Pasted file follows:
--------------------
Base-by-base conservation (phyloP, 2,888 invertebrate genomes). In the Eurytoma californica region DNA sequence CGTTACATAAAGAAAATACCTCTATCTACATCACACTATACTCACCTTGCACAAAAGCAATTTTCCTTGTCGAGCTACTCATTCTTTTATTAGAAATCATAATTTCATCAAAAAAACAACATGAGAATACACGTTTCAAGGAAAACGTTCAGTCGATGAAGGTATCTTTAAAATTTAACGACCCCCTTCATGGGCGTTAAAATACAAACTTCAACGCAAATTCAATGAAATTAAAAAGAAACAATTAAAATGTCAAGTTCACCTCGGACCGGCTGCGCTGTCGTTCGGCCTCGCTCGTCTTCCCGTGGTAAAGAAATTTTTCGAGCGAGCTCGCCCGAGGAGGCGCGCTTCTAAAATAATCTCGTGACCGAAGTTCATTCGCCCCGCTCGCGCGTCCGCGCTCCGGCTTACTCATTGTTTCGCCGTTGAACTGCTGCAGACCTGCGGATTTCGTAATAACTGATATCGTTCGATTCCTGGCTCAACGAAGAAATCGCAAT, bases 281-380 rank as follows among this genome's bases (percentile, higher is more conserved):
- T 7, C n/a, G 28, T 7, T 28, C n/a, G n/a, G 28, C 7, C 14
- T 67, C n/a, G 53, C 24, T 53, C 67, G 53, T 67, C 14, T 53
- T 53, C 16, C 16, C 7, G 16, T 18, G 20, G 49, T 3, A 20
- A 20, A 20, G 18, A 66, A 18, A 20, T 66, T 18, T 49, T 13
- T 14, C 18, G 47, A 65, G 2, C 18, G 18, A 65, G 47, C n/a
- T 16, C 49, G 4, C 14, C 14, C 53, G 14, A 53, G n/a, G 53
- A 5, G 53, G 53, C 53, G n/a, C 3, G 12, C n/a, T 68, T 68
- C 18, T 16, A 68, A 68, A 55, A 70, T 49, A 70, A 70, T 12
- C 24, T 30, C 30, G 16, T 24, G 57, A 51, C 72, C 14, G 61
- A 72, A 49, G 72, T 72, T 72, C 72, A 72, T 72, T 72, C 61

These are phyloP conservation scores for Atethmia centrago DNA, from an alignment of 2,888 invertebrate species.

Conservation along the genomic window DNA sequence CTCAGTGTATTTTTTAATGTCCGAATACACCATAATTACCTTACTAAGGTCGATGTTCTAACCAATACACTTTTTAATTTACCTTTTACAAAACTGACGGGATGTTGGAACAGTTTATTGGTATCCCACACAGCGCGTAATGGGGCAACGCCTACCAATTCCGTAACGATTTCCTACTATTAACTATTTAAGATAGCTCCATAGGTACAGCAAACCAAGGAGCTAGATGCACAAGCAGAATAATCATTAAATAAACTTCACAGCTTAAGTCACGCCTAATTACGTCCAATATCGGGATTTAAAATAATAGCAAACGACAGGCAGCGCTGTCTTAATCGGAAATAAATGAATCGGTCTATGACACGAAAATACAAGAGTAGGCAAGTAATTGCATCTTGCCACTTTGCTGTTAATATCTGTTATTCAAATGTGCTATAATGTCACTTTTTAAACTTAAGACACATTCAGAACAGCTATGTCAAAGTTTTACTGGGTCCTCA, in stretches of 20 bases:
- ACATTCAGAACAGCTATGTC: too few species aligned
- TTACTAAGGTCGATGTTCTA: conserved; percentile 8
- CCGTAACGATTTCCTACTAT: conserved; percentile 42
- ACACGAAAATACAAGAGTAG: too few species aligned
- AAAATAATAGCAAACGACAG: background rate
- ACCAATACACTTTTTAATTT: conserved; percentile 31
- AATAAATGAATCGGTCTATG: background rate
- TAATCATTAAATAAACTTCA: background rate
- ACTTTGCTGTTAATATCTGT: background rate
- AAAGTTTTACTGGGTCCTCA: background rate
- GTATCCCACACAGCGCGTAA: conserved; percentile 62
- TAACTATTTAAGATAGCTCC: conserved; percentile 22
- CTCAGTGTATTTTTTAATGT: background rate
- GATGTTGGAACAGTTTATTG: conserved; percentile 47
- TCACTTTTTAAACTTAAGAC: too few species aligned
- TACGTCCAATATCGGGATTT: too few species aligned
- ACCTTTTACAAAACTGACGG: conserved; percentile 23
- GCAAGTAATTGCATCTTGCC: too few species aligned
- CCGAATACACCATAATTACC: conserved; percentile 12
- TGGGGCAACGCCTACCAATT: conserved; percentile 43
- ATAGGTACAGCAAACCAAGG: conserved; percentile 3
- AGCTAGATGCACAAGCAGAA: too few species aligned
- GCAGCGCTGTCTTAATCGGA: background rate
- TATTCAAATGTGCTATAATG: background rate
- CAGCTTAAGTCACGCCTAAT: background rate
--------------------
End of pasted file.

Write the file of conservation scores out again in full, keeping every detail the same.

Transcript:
Base-by-base conservation (phyloP, 2,888 invertebrate genomes). In the Eurytoma californica region DNA sequence CGTTACATAAAGAAAATACCTCTATCTACATCACACTATACTCACCTTGCACAAAAGCAATTTTCCTTGTCGAGCTACTCATTCTTTTATTAGAAATCATAATTTCATCAAAAAAACAACATGAGAATACACGTTTCAAGGAAAACGTTCAGTCGATGAAGGTATCTTTAAAATTTAACGACCCCCTTCATGGGCGTTAAAATACAAACTTCAACGCAAATTCAATGAAATTAAAAAGAAACAATTAAAATGTCAAGTTCACCTCGGACCGGCTGCGCTGTCGTTCGGCCTCGCTCGTCTTCCCGTGGTAAAGAAATTTTTCGAGCGAGCTCGCCCGAGGAGGCGCGCTTCTAAAATAATCTCGTGACCGAAGTTCATTCGCCCCGCTCGCGCGTCCGCGCTCCGGCTTACTCATTGTTTCGCCGTTGAACTGCTGCAGACCTGCGGATTTCGTAATAACTGATATCGTTCGATTCCTGGCTCAACGAAGAAATCGCAAT, bases 281-380 rank as follows among this genome's bases (percentile, higher is more conserved):
- T 7, C n/a, G 28, T 7, T 28, C n/a, G n/a, G 28, C 7, C 14
- T 67, C n/a, G 53, C 24, T 53, C 67, G 53, T 67, C 14, T 53
- T 53, C 16, C 16, C 7, G 16, T 18, G 20, G 49, T 3, A 20
- A 20, A 20, G 18, A 66, A 18, A 20, T 66, T 18, T 49, T 13
- T 14, C 18, G 47, A 65, G 2, C 18, G 18, A 65, G 47, C n/a
- T 16, C 49, G 4, C 14, C 14, C 53, G 14, A 53, G n/a, G 53
- A 5, G 53, G 53, C 53, G n/a, C 3, G 12, C n/a, T 68, T 68
- C 18, T 16, A 68, A 68, A 55, A 70, T 49, A 70, A 70, T 12
- C 24, T 30, C 30, G 16, T 24, G 57, A 51, C 72, C 14, G 61
- A 72, A 49, G 72, T 72, T 72, C 72, A 72, T 72, T 72, C 61

These are phyloP conservation scores for Atethmia centrago DNA, from an alignment of 2,888 invertebrate species.

Conservation along the genomic window DNA sequence CTCAGTGTATTTTTTAATGTCCGAATACACCATAATTACCTTACTAAGGTCGATGTTCTAACCAATACACTTTTTAATTTACCTTTTACAAAACTGACGGGATGTTGGAACAGTTTATTGGTATCCCACACAGCGCGTAATGGGGCAACGCCTACCAATTCCGTAACGATTTCCTACTATTAACTATTTAAGATAGCTCCATAGGTACAGCAAACCAAGGAGCTAGATGCACAAGCAGAATAATCATTAAATAAACTTCACAGCTTAAGTCACGCCTAATTACGTCCAATATCGGGATTTAAAATAATAGCAAACGACAGGCAGCGCTGTCTTAATCGGAAATAAATGAATCGGTCTATGACACGAAAATACAAGAGTAGGCAAGTAATTGCATCTTGCCACTTTGCTGTTAATATCTGTTATTCAAATGTGCTATAATGTCACTTTTTAAACTTAAGACACATTCAGAACAGCTATGTCAAAGTTTTACTGGGTCCTCA, in stretches of 20 bases:
- ACATTCAGAACAGCTATGTC: too few species aligned
- TTACTAAGGTCGATGTTCTA: conserved; percentile 8
- CCGTAACGATTTCCTACTAT: conserved; percentile 42
- ACACGAAAATACAAGAGTAG: too few species aligned
- AAAATAATAGCAAACGACAG: background rate
- ACCAATACACTTTTTAATTT: conserved; percentile 31
- AATAAATGAATCGGTCTATG: background rate
- TAATCATTAAATAAACTTCA: background rate
- ACTTTGCTGTTAATATCTGT: background rate
- AAAGTTTTACTGGGTCCTCA: background rate
- GTATCCCACACAGCGCGTAA: conserved; percentile 62
- TAACTATTTAAGATAGCTCC: conserved; percentile 22
- CTCAGTGTATTTTTTAATGT: background rate
- GATGTTGGAACAGTTTATTG: conserved; percentile 47
- TCACTTTTTAAACTTAAGAC: too few species aligned
- TACGTCCAATATCGGGATTT: too few species aligned
- ACCTTTTACAAAACTGACGG: conserved; percentile 23
- GCAAGTAATTGCATCTTGCC: too few species aligned
- CCGAATACACCATAATTACC: conserved; percentile 12
- TGGGGCAACGCCTACCAATT: conserved; percentile 43
- ATAGGTACAGCAAACCAAGG: conserved; percentile 3
- AGCTAGATGCACAAGCAGAA: too few species aligned
- GCAGCGCTGTCTTAATCGGA: background rate
- TATTCAAATGTGCTATAATG: background rate
- CAGCTTAAGTCACGCCTAAT: background rate